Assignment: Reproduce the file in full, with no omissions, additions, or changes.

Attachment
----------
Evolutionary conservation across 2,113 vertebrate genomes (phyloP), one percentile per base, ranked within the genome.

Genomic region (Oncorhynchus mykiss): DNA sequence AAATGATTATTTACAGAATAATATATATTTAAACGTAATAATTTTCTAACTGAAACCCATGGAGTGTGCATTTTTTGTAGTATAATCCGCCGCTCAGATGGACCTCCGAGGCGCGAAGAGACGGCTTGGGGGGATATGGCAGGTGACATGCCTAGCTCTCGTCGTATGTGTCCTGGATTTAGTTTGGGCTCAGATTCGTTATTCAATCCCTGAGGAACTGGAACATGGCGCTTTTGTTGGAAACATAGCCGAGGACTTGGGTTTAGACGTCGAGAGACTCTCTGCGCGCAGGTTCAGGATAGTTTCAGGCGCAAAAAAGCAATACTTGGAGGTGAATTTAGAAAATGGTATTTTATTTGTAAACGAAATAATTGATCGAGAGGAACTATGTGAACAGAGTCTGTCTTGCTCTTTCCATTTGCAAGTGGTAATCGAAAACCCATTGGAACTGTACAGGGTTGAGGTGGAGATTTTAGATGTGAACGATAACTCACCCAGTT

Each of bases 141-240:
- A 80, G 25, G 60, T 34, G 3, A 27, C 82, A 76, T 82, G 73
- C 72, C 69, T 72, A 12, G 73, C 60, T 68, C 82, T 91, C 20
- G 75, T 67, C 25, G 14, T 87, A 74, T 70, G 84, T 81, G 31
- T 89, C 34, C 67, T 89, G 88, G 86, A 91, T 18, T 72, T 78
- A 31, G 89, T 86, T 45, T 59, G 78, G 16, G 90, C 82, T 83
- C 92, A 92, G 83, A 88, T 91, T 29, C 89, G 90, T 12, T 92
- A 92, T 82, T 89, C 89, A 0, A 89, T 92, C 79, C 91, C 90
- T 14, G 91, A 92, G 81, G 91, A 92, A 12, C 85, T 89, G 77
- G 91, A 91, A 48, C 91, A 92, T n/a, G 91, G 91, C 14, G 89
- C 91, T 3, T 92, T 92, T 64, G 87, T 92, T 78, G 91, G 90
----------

Evolutionary conservation across 2,113 vertebrate genomes (phyloP), one percentile per base, ranked within the genome.

Genomic region (Oncorhynchus mykiss): DNA sequence AAATGATTATTTACAGAATAATATATATTTAAACGTAATAATTTTCTAACTGAAACCCATGGAGTGTGCATTTTTTGTAGTATAATCCGCCGCTCAGATGGACCTCCGAGGCGCGAAGAGACGGCTTGGGGGGATATGGCAGGTGACATGCCTAGCTCTCGTCGTATGTGTCCTGGATTTAGTTTGGGCTCAGATTCGTTATTCAATCCCTGAGGAACTGGAACATGGCGCTTTTGTTGGAAACATAGCCGAGGACTTGGGTTTAGACGTCGAGAGACTCTCTGCGCGCAGGTTCAGGATAGTTTCAGGCGCAAAAAAGCAATACTTGGAGGTGAATTTAGAAAATGGTATTTTATTTGTAAACGAAATAATTGATCGAGAGGAACTATGTGAACAGAGTCTGTCTTGCTCTTTCCATTTGCAAGTGGTAATCGAAAACCCATTGGAACTGTACAGGGTTGAGGTGGAGATTTTAGATGTGAACGATAACTCACCCAGTT

Each of bases 141-240:
- A 80, G 25, G 60, T 34, G 3, A 27, C 82, A 76, T 82, G 73
- C 72, C 69, T 72, A 12, G 73, C 60, T 68, C 82, T 91, C 20
- G 75, T 67, C 25, G 14, T 87, A 74, T 70, G 84, T 81, G 31
- T 89, C 34, C 67, T 89, G 88, G 86, A 91, T 18, T 72, T 78
- A 31, G 89, T 86, T 45, T 59, G 78, G 16, G 90, C 82, T 83
- C 92, A 92, G 83, A 88, T 91, T 29, C 89, G 90, T 12, T 92
- A 92, T 82, T 89, C 89, A 0, A 89, T 92, C 79, C 91, C 90
- T 14, G 91, A 92, G 81, G 91, A 92, A 12, C 85, T 89, G 77
- G 91, A 91, A 48, C 91, A 92, T n/a, G 91, G 91, C 14, G 89
- C 91, T 3, T 92, T 92, T 64, G 87, T 92, T 78, G 91, G 90